Russ Wilkerson writes: You have mentioned that you outline your plots, then fill in the details to make a novel. Have you ever been surprised or taken back by the unscripted or unplanned actions of a character, almost like they have a life of their own?

Terry Brooks replies: Well, I'm fond of saying that when your characters take on a life of their own, you need to rein them in. Who's running the asylum, anyway? But I know what you mean, Russ. Sure, sometimes things don't work out the way you planned them. A good deal of the time, actually. You never know how an outline is going to work until you write the book. You get better ideas along the way, and new paths open up to you. Sometimes characters grow in stature and interest as you write about them, so their place in the book might change. You need to be open to that. But you also have to remember the first rule of writing. Everything that happens has to have a point. It has to advance the action and it has to illuminate the characters. If that doesn't happen, then you have to rethink your character's insistence on scene-chewing.

Deborah Nolan writes: In Sometimes the Magic Works: Lessons from a Writing Life, you write about your editor and his importance in your work. My manuscript has been picked up by a New York agent. He loves the characters, the writing, says he loves the book but wants such major changes in plot that I am unable to write, I am so disheartened and stuck. Help!

Terry Brooks replies: Well, my own personal feeling is that making major changes for someone who isn't going to buy your novel is a crapshoot. Some agents are good at helping writers, but some don't know more than the writers do about what will sell. After all, it's an editor's call when it comes to picking up a book, not an agent's. If you feel strongly enough about your book as it is written, you might have to tell your agent you can't do it. It's a hard, hard call. You don't want to give up a chance, but you have to be true to your art as well. Has anyone else told you they think you need major plot changes? Have you gone to any writing conferences and had an editor look at your work? Maybe that would help you make up your mind.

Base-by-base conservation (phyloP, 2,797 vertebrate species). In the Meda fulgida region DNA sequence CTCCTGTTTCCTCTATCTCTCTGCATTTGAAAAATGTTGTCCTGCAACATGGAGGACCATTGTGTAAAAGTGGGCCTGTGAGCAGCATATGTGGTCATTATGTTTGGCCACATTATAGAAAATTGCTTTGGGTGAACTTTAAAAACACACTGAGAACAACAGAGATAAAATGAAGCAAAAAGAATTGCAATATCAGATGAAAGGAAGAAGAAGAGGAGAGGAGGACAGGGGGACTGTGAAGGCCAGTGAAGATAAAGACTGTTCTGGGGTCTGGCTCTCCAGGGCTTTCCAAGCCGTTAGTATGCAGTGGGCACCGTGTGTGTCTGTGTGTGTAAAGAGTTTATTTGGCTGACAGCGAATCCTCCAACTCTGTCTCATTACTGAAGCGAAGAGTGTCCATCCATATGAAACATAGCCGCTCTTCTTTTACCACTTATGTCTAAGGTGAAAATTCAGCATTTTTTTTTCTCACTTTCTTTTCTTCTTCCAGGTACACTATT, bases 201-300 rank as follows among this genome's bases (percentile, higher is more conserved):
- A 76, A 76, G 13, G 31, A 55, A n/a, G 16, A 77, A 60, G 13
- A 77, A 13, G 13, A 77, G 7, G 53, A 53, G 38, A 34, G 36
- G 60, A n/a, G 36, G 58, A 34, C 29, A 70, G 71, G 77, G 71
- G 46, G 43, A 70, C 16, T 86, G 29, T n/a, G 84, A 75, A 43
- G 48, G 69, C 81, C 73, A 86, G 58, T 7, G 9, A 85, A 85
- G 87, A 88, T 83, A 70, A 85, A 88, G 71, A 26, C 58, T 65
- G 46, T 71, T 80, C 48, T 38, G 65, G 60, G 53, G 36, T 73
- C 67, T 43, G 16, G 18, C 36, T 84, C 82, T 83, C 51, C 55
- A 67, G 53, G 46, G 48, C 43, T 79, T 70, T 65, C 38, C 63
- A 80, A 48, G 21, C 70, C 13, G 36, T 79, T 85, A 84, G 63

Carl Dunkling writes: What has driven you and what still drives you to think of all the stories and to deliver them to us?

Terry Brooks replies: At this point, I am inclined to say habit. This marks fifty years or so of constant storytelling, so habit must have something to do with it. But if you want a more nuanced answer, Carl, I guess I would say that I write mostly because I love the process. I have always loved putting words together to make something come alive, and fortunately that hasn't changed. I've said in the past that once a book is done, I move on right away. Those books belong to you, the readers, once they are published. What drives me is the expectations I have for the next book, the one I haven't written yet or am in the process of writing. I really do love it.

Chris Defossez writes: Hi there, Terry. I hope to have a future in writing ahead of me and I was wondering how you deal with critics of your work. Do you ever read reviews of your books, or do you tend to stay away from doing so? I suppose what I'm trying to say is, how do you manage to take criticism without being too influenced (or offended!) by what critics tell you to change?

Terry Brooks replies: Wait a minute! Are you telling me I have CRITICS, Joseph? You mean there are people who don't like my books? Let's find out where they live and send Guido over for a visit! Okay, seriously. Sure, I read the reviews when I get them. I like it when they speak well of my work, and I don't like it when they speak ill. But that's the nature of the business, and as a writer you have to remember that no matter who does the reviewing, it is only one person. Doesn't matter whether it's Stephen King or Joe Blow (no offense), it's still only one person's opinion. You can't please everyone, and you won't ever find a way around that. I write first for myself and for what I perceive to be the market. I know what my readers like, and no review or critic is likely to change my mind on this. My toughest critic is my editor, and since she is the representative of my publisher and a skilled professional, I tend to pay attention to what she has to say.

Rich Stowe writes: I just heard that Robert Jordan just passed away while he was working on the 12th book in his Wheel of Time series. I know he was a trooper by trying to finish the book while dealing with the illness. His passing brought to mind a question. Do authors have any plans in place for this kind of situation (a ghost writer to finish etc)?